Wan Hua Tong: Kaleidoscope: YouChat, WeChat, We all chat in China


WeChat is the latest Chinese sensation to go global, writes Geoff Tink from Shanghai.

Some time around the end of 2011, a Chinese friend told me that I had to download a new iPhone application for group messaging.
“What for?” was my response, making a vague attempt to be selective of the apps I add to my home screen.
“Just get it.” was the short command that put an end to our brief debate.
Almost all trends are built on such initially flimsy logic, so I opened the Apple iStore and commenced my download.
The app was “WeChat” or “微信” (Weixin), a text and voice messaging service launched in January 2011 by China’s largest web developer, Tencent.
In the past 12 months, a variation of that exact conversation has taken place over 200 million times around the world. In December, WeChat announced that it had been downloaded in Android or iOS format by over 220 million smart phones in over 30 countries. That’s double the uptake six months earlier. WeChat is now the next big thing in mobile services in Asia.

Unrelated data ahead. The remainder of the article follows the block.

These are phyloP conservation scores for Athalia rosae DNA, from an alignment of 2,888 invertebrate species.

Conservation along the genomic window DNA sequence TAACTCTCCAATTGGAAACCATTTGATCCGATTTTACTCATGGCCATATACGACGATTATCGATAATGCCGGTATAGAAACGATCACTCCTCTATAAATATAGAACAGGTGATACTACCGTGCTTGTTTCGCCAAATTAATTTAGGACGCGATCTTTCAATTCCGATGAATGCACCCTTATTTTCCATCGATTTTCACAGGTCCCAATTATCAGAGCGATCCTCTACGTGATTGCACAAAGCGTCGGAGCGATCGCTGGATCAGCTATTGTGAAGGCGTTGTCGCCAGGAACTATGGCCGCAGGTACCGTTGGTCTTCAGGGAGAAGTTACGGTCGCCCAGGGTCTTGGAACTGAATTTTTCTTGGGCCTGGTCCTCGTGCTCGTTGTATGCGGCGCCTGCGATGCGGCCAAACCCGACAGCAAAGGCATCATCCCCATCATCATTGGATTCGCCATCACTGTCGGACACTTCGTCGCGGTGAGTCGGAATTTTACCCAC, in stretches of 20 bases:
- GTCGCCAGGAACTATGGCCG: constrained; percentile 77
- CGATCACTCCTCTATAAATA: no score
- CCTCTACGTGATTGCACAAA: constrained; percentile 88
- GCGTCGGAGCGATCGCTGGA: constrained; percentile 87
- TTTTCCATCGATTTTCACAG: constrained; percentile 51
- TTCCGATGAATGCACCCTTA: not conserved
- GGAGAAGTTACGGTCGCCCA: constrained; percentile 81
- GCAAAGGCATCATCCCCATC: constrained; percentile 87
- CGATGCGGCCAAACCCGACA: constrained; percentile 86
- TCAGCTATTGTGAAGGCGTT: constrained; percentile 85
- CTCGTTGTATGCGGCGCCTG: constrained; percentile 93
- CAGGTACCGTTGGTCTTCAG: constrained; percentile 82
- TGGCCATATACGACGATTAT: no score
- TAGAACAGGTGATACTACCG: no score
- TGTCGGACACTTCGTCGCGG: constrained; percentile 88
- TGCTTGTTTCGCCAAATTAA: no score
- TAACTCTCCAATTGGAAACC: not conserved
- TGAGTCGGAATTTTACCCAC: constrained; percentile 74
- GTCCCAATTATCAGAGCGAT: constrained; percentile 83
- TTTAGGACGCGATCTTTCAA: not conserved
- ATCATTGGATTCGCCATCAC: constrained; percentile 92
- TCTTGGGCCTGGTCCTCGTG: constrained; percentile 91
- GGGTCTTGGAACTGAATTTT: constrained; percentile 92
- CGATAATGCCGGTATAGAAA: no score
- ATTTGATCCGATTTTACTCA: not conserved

On face value, WeChat offers nothing particularly revolutionary. There are a range of basic features, including text messaging, voice messaging, voice calling and high definition video calling. The layout is simple and the aesthetics are nice. Not boring and minimal clutter (not common for a Chinese app, it must be said). Imagine a more fun version of WhatsApp or Skype. Essentially, WeChat does the basics well.
However, a closer look at a tab labeled “Social” reveals a range of other interesting features that really start to set WeChat apart from the competitors.
There is “Moments” where users can keep a basic photo blog and follow their friends. There is “Drift Bottle” where users can send and collect messages (in a bottle) from random users around the world. Then there is
“Look Around” where users can find other users in their vicinity. All of these functions can be turned on or off depending on the users requirements.